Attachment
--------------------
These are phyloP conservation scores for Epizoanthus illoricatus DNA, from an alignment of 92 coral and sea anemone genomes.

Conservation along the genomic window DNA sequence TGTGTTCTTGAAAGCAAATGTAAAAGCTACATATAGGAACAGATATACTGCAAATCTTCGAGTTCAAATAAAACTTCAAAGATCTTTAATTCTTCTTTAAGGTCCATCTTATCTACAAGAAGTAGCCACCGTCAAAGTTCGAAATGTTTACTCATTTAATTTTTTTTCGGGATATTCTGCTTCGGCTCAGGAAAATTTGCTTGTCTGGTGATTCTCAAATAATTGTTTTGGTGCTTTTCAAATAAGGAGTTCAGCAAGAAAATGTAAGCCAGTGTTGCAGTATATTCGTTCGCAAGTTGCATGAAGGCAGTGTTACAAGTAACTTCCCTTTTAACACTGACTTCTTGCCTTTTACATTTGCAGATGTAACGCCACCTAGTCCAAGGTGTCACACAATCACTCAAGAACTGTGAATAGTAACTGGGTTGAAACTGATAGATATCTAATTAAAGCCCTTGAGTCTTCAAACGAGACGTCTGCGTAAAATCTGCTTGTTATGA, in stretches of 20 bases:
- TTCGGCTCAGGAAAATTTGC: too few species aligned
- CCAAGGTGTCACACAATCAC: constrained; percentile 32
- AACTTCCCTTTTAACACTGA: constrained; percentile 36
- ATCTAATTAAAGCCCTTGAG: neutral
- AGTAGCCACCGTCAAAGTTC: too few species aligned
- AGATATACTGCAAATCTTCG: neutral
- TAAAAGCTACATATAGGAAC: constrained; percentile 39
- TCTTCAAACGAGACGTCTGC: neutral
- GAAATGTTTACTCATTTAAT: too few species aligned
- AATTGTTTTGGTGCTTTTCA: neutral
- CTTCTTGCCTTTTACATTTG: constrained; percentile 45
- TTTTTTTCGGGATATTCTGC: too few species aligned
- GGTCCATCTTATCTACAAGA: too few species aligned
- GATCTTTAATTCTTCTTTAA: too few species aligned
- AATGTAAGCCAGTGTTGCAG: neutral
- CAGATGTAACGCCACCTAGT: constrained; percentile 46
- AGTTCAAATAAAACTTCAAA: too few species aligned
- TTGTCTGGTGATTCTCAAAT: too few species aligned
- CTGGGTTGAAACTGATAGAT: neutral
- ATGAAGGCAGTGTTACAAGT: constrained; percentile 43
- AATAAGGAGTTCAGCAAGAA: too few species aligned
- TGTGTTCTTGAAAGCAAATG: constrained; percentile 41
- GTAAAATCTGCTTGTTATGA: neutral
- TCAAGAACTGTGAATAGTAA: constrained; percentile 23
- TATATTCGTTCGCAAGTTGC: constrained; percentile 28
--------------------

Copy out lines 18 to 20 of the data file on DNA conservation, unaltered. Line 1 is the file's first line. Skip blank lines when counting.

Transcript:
- CAGATGTAACGCCACCTAGT: constrained; percentile 46
- AGTTCAAATAAAACTTCAAA: too few species aligned
- TTGTCTGGTGATTCTCAAAT: too few species aligned